IQVIA Killing It in the Drug Trials Business
The Durham, NC-based company Tuesday reported third quarter financial results, and raised guidance for the upcoming quarter, too. Business is booming and there is more to come.
Despite the gains, investors should continue to buy shares.
IQVIA operates in a unique business segment. The company helps pharmaceutical firms find participants for clinical trials, and manage the process, including dealing with red tape.
The cost of drug development is mind-bending. Networks of physicians and investigators must be assembled. Patients need to be recruited. Regulatory submissions must be filed. Safety protocols have to be designed, implemented and monitored. And the data needs to be collected and analyzed.
Collecting all of the bloodwork alone is a Herculean task.
Research from Battelle, a global science and technology research organization, found the cost per participant ranged from $36,500 - $42,000. Some trials can have tens of thousands of participants. In 2013, 1,148,340 people were participating.
It’s a specialized business that pharmaceutical companies are all too willing to outsource.
In 2016, Quintiles, a health sciences research and development company, merged with IMS. The partnership created the biggest company in the sector with fantastic synergies.
IMS had been a health information company. It catalogues 780,000 streams of health care data taken from 45 billion transactions per year. These are anonymized medical records, diagnosis, prescriptions, and even blood test information. All of the data is collected and analyzed using the latest software tools.
The merger with Quintiles took these assets to the next level.
For example, the combined company is using advances in information technology to mix-in real-time social media monitoring, customer relationship management, and data analytics with its legacy R&D efforts. It’s an unbeatable data set for large drug companies looking to populate trials.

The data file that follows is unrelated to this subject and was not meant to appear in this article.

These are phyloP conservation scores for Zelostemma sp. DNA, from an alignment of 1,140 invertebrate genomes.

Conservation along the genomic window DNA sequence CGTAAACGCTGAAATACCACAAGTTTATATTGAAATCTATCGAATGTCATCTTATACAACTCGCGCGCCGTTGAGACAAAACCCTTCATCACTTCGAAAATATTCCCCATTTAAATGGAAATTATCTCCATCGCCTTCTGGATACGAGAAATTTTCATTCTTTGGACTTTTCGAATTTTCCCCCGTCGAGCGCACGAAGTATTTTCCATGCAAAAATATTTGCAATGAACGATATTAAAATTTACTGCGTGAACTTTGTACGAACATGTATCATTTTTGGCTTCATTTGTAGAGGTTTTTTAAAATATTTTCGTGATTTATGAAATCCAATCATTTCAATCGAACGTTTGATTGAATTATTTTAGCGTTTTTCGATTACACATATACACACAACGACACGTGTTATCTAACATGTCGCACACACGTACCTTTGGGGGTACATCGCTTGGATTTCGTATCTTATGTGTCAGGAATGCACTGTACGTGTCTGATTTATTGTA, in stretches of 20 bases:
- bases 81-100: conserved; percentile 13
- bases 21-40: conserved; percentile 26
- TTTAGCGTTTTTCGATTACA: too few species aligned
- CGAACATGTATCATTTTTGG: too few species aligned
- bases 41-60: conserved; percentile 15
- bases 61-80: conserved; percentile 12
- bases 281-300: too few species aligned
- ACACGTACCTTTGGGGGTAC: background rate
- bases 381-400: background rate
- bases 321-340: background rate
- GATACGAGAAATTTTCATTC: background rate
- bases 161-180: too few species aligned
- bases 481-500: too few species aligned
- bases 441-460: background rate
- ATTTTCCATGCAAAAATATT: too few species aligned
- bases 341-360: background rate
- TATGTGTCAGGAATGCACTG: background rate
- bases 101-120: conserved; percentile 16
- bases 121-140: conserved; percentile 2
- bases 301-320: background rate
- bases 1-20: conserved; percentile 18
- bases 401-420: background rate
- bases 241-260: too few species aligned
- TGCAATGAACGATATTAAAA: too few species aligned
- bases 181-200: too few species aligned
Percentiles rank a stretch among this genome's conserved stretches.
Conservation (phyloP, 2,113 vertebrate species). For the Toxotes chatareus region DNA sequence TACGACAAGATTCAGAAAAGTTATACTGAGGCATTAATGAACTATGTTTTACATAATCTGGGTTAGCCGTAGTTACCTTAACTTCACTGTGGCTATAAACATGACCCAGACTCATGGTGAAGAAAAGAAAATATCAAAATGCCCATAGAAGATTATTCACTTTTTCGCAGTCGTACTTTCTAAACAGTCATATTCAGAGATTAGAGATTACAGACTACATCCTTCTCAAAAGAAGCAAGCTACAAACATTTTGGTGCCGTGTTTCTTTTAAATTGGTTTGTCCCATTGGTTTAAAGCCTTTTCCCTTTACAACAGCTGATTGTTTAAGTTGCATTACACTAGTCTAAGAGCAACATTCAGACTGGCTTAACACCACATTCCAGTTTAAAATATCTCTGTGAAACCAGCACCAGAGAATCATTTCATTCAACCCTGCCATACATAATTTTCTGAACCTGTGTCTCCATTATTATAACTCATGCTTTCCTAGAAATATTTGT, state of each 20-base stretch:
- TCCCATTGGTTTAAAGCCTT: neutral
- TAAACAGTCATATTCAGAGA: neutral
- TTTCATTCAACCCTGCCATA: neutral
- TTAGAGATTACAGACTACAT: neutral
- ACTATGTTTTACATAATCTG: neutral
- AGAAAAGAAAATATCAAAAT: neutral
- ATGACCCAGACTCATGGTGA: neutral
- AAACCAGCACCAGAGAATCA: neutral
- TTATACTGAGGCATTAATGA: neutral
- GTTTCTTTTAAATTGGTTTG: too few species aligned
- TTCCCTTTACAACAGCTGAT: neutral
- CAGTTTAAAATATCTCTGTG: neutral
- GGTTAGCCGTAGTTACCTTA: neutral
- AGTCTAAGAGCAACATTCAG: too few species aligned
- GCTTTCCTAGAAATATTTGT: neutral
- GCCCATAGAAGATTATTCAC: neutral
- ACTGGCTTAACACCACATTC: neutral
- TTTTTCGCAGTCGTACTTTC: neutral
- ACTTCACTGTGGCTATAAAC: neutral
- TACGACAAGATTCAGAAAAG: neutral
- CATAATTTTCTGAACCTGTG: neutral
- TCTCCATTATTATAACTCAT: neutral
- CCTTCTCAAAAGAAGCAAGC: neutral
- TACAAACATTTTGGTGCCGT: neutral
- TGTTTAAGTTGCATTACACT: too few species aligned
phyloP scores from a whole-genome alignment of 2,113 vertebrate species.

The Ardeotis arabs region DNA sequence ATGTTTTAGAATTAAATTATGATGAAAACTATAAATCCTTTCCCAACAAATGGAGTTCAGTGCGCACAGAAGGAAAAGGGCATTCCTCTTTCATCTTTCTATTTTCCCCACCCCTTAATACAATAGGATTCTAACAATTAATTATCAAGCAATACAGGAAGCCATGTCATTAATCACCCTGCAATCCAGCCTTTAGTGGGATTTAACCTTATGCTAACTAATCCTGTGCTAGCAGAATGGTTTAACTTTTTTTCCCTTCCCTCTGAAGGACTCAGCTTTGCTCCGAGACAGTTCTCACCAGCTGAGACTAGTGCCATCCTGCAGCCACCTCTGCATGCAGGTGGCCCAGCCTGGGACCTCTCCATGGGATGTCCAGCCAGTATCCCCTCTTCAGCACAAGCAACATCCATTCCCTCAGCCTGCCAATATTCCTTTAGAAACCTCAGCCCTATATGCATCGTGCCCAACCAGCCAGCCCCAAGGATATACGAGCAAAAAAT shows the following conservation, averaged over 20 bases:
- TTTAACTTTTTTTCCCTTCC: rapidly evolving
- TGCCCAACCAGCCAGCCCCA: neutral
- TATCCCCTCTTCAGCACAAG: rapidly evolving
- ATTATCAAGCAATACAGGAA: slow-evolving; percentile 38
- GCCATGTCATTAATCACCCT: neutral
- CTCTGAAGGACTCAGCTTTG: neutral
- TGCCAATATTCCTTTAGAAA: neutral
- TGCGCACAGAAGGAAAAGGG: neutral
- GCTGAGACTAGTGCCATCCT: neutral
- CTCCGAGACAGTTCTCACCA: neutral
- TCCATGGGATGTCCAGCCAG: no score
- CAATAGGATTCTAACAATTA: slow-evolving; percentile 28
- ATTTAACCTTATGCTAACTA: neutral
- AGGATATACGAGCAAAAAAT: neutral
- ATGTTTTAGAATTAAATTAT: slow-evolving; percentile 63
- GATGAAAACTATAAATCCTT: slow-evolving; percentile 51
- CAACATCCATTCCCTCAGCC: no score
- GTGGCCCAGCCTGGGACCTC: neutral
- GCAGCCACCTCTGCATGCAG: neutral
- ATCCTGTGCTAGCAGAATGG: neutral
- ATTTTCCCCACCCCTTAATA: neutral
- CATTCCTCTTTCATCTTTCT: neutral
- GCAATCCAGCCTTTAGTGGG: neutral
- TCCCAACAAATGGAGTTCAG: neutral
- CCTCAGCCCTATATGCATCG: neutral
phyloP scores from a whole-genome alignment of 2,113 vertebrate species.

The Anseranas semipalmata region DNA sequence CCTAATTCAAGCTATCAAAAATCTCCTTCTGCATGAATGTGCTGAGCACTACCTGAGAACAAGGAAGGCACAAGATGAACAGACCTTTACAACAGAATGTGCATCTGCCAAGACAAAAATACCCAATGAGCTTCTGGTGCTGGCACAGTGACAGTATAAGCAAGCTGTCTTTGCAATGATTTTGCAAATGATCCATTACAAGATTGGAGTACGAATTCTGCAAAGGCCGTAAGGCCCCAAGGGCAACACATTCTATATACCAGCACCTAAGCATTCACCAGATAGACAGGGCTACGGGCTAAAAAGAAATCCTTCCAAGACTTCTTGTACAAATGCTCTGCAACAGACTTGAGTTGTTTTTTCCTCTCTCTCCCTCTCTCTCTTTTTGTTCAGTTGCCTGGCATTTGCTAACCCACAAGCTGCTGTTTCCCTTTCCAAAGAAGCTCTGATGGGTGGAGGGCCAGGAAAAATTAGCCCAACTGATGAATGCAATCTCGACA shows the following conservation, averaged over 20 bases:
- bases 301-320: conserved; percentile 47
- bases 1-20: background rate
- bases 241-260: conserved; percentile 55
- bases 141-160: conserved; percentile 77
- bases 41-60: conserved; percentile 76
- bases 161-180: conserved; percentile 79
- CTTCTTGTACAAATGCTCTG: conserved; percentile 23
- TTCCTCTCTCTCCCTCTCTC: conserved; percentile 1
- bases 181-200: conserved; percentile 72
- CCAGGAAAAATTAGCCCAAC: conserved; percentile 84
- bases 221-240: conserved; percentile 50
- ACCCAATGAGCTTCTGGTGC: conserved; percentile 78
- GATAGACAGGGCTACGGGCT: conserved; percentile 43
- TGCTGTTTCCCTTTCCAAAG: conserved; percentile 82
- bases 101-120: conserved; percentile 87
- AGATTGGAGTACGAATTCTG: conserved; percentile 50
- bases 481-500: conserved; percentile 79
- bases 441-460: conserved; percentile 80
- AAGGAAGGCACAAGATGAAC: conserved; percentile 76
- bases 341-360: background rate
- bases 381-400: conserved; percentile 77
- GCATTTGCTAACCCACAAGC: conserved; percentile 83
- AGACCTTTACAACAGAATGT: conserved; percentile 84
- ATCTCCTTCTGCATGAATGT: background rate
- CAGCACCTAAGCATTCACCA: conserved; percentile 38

From the onset, its Next-Generation clinical offering began winning business, even from companies with no previous relationships.
Ari Bousbib, chief executive officer, told analysts in the first call after the merger that $600 million in new business had been won based on new products, pushing the backlog to an estimated $9.99 billion.
The timing was fortuitous. The Food and Drug Administration in 2017 began policy changes in support of more innovation, streamlining regulations. This led to more trials.
At the same time researchers started making real breakthroughs in immunotherapy and precision medicine, the idea that the right drug treatment could program a patient’s own immune system to fight disease.
IQV managers, in 2017, integrated its Master Data Management platform with Salesforce ((CRM) -Get Report). Then they packaged everything into IQVIA Core, a comprehensive platform, making it easier than ever for drug company clients to access data quickly.
They built the right platform to leverage the digital transformation of health sciences.
When the global pandemic hit in early 2020 IQV was the logical partner for big pharma. The business had all of the digital tools to speed innovation with data analytics, and the technical wherewithal to populate and manage clinical trials for COVID-19 vaccines.
IQV managers Tuesday said profits surged to $101 million in Q3, up 77% year-over-year. And cash flow bumped up 45%, to $1.2 billion.
For the fourth quarter managers now expect revenues to be in the range of $3.04 billion to $3.19 billion, a boost of 5% - 10.2%.
Investors sent stock to a record high at $176, before shares began to back off slightly.
There is enthusiasm about IQV’s COVID-19 business. Being the premier clinical trial facilitator in the world is an enviable position in the middle of a global pandemic. However, that alone is not why the stock is moving higher. And it’s not why investors should buy shares, even near these levels.
IQV is well positioned for the next phase of medicine, where innovations are sped up by data analytics and advances in immunotherapy and precision medicine.
Shares trade at 21.6x forward earnings and 2.8x sales. These are reasonable levels given the prospect for more trials and faster drug approvals.
IQV shares could trade to $285 based on sales growth momentum and better margins. Buy the stock on pullbacks to the middle $160s.
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